She interpreted an intensely spiritual culture from the vessels and figurines she dug up from the ground. (She was in fact the first archaeologist of Neolithic Europe to focus on religion at all, in a post World War II archaeological era intensely concerned with economics and materialism.) Many of the vessels she found seemed to be left as offerings—in pits dug beside houses, layered over the centuries; in temples beside sacred hearths. These vessels were women's work, as was the weaving of cloth, the gathering of fibers and seeds. So much creative potential lay in the hands and bodies of women, and was honored as such. She never claimed matriarchy or utopia, as many of her later critics somewhat hysterically claimed that she had; rather she noted a culture oriented toward the feminine inherent in the earth, but honoring of both genders. 

Double-vessel, Cucuteni culture

Image source here

The backlash against her work began during the last years of her life in the early 1990's, as she battled lymphatic cancer, and came first from within the old, established patriarchy and archaeological monarchy that is Cambridge University, initiated by a colleague/friend Colin Renfrew (a Baron and Lord). I won't go into all the details of his attempts to undermine her work, nor what followed. Charlene Spretnak has written a fantastic and infuriating overview ("Anatomy of a Backlash: Concerning the Work of Marija Gimbutas" in the Spring 2011 issue of the Journal of Archaeomythology) of the erasure of Gimbutas' work from the archaeological canon over the last two decades. However, I will repeat here a quote of great relevance that Spretnak uses in her essay, written by Dale Spender in Women of Ideas and What Men Have Done to Them: "techniques [of control] work by initially discrediting a woman and helping to remove her from the mainstream; they work by becoming the basis for any future discussion about her; and they work by keeping future generations of women away from her."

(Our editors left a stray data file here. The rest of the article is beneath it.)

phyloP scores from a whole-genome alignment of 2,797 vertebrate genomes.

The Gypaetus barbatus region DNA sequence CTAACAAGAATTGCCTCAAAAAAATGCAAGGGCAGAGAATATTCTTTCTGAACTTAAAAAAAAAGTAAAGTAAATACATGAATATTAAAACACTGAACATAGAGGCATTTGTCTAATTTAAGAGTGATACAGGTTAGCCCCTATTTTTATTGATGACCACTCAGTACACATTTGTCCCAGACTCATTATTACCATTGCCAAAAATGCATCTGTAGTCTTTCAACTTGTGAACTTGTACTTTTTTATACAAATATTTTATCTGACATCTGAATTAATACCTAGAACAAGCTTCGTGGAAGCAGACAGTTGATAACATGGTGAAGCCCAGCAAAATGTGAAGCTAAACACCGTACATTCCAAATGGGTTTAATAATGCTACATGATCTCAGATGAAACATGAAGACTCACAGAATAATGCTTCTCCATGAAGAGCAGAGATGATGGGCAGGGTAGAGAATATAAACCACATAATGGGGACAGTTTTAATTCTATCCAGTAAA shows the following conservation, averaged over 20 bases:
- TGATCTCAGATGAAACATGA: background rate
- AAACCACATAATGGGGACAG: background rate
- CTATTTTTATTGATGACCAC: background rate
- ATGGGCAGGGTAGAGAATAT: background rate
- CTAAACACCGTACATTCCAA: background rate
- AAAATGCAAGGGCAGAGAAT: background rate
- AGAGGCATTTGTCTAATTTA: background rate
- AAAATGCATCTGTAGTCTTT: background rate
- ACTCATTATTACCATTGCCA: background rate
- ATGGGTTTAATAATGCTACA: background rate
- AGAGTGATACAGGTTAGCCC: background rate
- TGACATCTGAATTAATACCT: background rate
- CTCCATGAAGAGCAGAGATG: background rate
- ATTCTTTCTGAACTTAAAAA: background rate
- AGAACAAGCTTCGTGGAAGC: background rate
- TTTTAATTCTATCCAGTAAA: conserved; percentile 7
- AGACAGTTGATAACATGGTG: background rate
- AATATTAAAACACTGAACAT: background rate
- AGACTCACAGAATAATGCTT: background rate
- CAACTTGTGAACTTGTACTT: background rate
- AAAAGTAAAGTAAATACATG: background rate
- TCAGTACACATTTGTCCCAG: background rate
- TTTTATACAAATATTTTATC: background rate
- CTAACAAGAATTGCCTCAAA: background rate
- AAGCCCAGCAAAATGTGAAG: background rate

Goddess vessel from the Cucuteni culture,  Collection of National History Museum of Moldova 

This is precisely what happened to Gimbutas. The sweeping, scathing, slandering criticism of her work (which, when you actually read it, often sounds more childish than academic; more defensive than constructive, like "goddess" and "feminism" are dirty words, but "god" and "patriarchy" are entirely neutral, objective, reasonable and sane) effectively removed her from the archaeological world. Almost no professors, except the brave, teach her work. I didn't really believe this kind of thing still happened. I do now. I have been warned. 

This is the reason I wanted to take the time to get into some of the details here. Because it is an act of radical re-storying to bring her back into the archaeological forefront, back into the dialogue about what is possible for human cultures, back into women's hands. What a shame, what a loss to all of us —not just womankind but humankind—to have Gimbutas' work hidden away, buried. Most of the criticism of Gimbutas comes across to me as semi-hysterical, and mostly propagated (with intense vehemence) by people who haven't even studied her work with any great care, but rather have heard second hand of this archaeologist who "pandered" to new age Goddess- worshippers and obsessed over "matriarchal utopias" (neither of which she did in any way). 


Gimbutas was a brilliant woman. She worked very much within the scientific structures of the archaeological discipline. Many call her the "grandmother of the goddess movement," but this was entirely by chance, not of her own doing. She did not overtly seek out either goddesses nor feminism; she simply sought to see what she thought was truth, with her whole heart and mind. Her work is an incredible gift to all of us, and worth taking the time to read for ourselves, in order to form our own opinions.